How intellectual property impacts European rights
The impact of intellectual property rights on the European Union
The performance of the European Union's economy is linked to the impact of inventive activity and, therefore, to intellectual and industrial property rights. To provide evidence supporting the drafting of policies and raise awareness among the public in member states about the value of intellectual property, the European Patent Office and the European Union Intellectual Property Office's European Observatory on Infringements of Intellectual Property Rights carry out ongoing joint research on this issue.
In the SHIP blog, we examine the three most recent studies by these offices and tell you how these rights - known as the Intellectual Property Code (IPC) - affect your salary and employment in the EU.
Analysis of the report on the repercussions of intellectual and industrial property rights in the European Union
The reports analyze four economic indicators: gross domestic product (GDP), employment, salaries and trade. They also consider certain industrial property rights (IPR), such as patents, brands, industrial models (design), drawings, copyright, plant varietals and geographic denominations.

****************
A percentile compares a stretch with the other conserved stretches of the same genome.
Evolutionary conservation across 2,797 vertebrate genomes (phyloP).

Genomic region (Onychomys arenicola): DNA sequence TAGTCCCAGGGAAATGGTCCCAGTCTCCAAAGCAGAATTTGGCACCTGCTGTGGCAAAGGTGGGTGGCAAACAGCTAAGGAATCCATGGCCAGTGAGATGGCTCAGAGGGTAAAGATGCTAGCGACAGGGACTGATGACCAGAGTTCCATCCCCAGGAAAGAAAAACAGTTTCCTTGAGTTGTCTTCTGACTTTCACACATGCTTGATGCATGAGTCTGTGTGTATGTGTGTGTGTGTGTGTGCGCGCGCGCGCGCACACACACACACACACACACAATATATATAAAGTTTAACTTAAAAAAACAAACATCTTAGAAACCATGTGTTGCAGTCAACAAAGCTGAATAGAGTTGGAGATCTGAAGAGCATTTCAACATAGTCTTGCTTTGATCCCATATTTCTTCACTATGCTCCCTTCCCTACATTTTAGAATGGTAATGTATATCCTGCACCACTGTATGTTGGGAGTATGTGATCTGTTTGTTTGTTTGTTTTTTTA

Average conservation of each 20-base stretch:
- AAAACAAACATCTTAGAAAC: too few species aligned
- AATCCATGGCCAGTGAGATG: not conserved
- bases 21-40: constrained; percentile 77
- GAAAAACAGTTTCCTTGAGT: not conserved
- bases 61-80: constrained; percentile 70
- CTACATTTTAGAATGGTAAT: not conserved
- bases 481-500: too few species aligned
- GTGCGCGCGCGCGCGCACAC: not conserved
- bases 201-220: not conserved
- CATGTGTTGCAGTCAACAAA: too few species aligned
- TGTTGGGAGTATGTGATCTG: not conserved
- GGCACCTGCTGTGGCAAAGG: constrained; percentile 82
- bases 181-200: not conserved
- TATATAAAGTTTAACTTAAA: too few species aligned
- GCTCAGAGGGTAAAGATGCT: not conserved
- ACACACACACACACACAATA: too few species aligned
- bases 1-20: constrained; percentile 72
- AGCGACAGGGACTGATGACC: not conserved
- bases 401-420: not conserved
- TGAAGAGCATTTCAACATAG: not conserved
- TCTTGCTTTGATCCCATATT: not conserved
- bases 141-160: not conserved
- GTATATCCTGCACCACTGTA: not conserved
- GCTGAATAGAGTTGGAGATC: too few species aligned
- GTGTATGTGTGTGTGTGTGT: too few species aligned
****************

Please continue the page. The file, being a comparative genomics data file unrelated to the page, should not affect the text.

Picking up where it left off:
With regard to GDP, sectors with extensive intellectual and industrial property rights account for over 42% of all economic activity in the European Union, worth some 5.7 trillion euros.
Turning to employment and salaries, the reports find that 28% of all jobs in the EU correspond directly to IPR-intensive sectors. Salaries in these sectors are also 46% higher. Sectors related directly or indirectly to copyrights also employ 15.2 million people in Europe, 7.1% of the total.
The contribution of these sectors to the continent's economy fell during the recent economic crisis, but companies that had invested in R&D in the European Union were much more resilient to the consequences and problems caused by this backdrop.
Another particularly interesting aspect of the studies is the comparison of the economic performance of companies that own IPR to those with no IPR, as follows:
- Around 40% of large companies own IPR.
- The revenue per employee of companies that own IPR is 29% higher on average.
- They also have six times more employees than companies that do not own such rights.
- Salaries are 20% higher than those of companies with no such rights.
- Small companies with IPR (just 9% of the total) invoice 32% more per employee than companies that have no IPR.
There are a number of ways to protect your intellectual and industrial property rights. Trust a company that specializes in the sector, such as SHIP Global IP, for end-to-end management of your IPR portfolio.